I’ve copied the full review below, and you can also check it out (along with a wealth of other film related reviews, news and features) over at FrightFest

Review

The early 80’s saw a mini-boom of werewolf movies reflecting the revolutionary advances in transformative make-up effects, which ensured that David Naughton did not have to disappear behind a conveniently placed desk while morphing into AN AMERICAN WEREWOLF IN LONDON. The John Landis movie and Joe Dante’s THE HOWLING brought a substantial degree of self-awareness and knockabout character-based humour to the sub-genre and have endured as modern horror classics. Other wolfman movies from the same period have enjoyed less latter-day attention, including Michael Wadlei…

Book Update: Warped Perspective Review

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The latest review of my Devil’s Advocates book on The Company of Wolves comes courtesy of the lovely folks over at Warped Perspective (formerly Brutal as Hell). And I’m absolutely delighted that it’s another good one! According to critic Keri O’Shea, book is ‘lucid, detailed and meticulous, with exhaustive knowledge of the film, its inception and its interpretation [...] effectively crosses the divide between academia and fandom.’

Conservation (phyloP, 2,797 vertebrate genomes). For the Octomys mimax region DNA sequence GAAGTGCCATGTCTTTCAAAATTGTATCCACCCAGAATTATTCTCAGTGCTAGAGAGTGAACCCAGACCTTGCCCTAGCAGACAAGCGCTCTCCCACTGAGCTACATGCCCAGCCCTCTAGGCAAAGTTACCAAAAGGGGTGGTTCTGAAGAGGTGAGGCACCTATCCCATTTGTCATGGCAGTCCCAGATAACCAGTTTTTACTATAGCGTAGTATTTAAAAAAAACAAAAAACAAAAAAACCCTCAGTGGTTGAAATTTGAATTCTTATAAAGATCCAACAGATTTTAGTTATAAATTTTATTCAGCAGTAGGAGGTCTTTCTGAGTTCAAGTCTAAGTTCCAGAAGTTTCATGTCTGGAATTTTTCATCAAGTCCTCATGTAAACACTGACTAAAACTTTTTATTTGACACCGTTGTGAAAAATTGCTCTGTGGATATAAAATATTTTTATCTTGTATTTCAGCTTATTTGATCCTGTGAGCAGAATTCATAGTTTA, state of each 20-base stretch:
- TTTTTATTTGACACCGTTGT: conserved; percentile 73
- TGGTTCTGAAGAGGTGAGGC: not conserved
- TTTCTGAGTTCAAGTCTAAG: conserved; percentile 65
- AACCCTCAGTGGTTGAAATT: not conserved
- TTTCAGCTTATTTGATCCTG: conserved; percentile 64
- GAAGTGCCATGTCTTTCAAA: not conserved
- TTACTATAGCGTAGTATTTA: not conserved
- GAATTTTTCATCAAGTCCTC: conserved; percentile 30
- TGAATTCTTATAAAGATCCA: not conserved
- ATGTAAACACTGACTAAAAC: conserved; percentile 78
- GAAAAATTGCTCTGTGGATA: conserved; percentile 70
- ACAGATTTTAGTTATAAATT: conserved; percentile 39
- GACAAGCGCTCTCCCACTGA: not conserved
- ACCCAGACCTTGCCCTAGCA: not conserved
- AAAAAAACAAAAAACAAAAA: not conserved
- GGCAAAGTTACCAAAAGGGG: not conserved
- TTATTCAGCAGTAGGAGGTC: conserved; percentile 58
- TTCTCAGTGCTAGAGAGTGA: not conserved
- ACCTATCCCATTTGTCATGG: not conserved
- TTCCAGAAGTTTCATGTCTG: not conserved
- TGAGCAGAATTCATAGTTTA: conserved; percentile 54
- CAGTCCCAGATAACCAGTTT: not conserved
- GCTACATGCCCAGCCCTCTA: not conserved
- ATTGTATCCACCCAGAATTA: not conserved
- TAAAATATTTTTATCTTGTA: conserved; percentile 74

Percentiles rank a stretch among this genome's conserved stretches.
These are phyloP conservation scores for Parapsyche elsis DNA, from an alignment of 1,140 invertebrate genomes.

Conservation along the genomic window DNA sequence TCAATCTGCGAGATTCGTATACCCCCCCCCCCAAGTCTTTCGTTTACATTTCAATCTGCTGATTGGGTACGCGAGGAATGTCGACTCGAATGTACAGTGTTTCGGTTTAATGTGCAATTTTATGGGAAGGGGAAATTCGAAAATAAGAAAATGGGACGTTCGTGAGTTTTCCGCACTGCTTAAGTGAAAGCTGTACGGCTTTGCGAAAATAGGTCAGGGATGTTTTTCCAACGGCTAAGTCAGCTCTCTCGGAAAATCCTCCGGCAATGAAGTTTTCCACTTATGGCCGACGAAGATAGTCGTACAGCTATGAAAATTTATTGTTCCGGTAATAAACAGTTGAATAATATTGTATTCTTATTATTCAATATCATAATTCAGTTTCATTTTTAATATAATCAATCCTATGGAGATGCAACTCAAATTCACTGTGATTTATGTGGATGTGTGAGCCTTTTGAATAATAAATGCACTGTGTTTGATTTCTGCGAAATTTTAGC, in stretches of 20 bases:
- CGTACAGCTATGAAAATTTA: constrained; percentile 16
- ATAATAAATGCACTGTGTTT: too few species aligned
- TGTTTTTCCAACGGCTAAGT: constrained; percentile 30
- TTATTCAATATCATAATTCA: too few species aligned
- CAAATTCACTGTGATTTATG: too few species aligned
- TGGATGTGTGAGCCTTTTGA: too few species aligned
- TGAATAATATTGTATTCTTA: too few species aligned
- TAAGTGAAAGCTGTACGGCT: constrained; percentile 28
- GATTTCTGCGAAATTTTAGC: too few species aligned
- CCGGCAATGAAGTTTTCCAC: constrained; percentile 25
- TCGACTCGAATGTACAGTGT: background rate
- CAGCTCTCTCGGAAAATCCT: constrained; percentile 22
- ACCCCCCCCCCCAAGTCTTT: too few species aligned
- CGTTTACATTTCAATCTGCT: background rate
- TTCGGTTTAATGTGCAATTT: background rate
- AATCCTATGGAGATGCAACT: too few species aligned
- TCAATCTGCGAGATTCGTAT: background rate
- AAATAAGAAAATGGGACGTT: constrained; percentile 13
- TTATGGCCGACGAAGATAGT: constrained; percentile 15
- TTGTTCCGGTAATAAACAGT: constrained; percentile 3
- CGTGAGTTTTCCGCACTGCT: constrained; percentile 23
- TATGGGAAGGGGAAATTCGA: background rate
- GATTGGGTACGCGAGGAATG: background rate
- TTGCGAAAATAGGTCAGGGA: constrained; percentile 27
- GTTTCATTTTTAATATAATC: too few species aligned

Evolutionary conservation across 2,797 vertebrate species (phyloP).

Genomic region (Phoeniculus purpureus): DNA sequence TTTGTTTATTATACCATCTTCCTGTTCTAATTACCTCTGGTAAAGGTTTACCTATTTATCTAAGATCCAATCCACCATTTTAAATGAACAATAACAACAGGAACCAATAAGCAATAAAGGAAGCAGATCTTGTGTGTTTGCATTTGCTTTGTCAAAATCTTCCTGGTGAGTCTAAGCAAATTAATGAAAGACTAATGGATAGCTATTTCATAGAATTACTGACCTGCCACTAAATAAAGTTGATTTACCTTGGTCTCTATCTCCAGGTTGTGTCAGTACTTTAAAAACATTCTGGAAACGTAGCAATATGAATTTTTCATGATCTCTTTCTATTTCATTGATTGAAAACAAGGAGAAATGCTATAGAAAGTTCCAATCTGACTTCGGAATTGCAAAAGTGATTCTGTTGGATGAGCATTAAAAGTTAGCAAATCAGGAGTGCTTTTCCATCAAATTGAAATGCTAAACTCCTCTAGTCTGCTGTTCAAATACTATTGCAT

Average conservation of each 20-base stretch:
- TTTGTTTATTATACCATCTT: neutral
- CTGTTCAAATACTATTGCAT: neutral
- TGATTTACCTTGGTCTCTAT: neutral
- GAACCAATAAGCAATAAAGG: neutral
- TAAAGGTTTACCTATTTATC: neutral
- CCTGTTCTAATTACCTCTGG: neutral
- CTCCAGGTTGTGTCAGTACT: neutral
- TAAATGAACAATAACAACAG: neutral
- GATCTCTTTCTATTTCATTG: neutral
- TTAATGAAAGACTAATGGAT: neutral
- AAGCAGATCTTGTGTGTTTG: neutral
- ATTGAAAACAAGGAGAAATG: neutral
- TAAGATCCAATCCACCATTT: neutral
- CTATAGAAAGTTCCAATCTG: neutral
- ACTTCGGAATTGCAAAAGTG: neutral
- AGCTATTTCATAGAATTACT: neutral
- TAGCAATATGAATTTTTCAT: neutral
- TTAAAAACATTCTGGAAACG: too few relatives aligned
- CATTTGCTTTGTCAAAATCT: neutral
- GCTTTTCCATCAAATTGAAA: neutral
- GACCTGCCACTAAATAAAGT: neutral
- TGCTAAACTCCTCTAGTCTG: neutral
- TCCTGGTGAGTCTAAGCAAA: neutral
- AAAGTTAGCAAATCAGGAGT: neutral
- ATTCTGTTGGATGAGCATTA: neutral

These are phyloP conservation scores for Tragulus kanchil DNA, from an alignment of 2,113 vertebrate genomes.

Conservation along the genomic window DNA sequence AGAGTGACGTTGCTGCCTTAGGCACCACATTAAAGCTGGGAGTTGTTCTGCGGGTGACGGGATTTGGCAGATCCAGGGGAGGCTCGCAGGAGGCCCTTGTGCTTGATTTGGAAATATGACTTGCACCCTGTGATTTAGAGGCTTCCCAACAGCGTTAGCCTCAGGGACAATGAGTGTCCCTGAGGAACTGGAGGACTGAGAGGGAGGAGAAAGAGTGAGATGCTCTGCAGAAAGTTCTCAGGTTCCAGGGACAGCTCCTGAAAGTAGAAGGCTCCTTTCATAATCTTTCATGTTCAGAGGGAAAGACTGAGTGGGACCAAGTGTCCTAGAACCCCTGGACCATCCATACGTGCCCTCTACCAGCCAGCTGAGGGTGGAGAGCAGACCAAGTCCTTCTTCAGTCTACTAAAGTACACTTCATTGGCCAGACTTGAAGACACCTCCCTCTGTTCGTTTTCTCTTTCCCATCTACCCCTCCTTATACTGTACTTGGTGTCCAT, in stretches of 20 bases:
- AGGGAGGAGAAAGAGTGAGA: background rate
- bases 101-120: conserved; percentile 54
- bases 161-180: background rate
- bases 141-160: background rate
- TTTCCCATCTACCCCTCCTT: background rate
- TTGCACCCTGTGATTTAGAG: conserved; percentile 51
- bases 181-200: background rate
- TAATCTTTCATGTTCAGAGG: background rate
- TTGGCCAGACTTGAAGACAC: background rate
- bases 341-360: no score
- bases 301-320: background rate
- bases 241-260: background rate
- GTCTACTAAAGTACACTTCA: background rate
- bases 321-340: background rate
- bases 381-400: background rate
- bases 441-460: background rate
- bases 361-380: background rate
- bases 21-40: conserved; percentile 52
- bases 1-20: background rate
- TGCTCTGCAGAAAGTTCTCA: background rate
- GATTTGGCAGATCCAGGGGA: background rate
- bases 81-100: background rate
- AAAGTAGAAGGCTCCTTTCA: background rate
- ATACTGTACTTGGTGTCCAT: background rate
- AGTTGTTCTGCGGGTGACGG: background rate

I’ve copied the full review below, and you can also check it out (along with a wealth of other film related reviews, news and features) over at Warped Perspective.

The Company of Wolves (1984) really is a force of nature – a vivid array of stories-within-stories which capture the insurrectionist tendencies of Angela Carter’s book, The Bloody Chamber, a collection of familiar fairy stories reworked into unfamiliar forms. The film brings several of Carter’s tales to the screen, albeit via a new, modern framing device, one which links the humdrum with the imagi…

Mary Shelley's 'Frankenstein' Turns 200

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Published in January 1818, Mary Shelley’s classic Gothic novel Frankenstein turns 200 years old this month. It tells of Victor Frankenstein, an ambitious young scientist whose highly unorthodox experiments create a living, sentient creature assembled from the parts of stolen human cadavers. Horrified by his creation, Victor rejects and abandons the creature, who eventually seeks revenge on his creator. Mary began writing what would become her debut novel when she was 18. Published several years later, Frankenstein: or, The Modern Prometheus became one of the cornerstones of Gothic literature. With its themes concerning the destructive pursuit of knowledge and dangerous ambition, morality regarding scientific/technological advancement, existentialism and societal isolation, Frankenstein continues to wield incredible influence over literature, cinema and indeed other forms of popular culture to this day.

One of the most fascinating aspects of the novel, for me anyway, are the circumsta…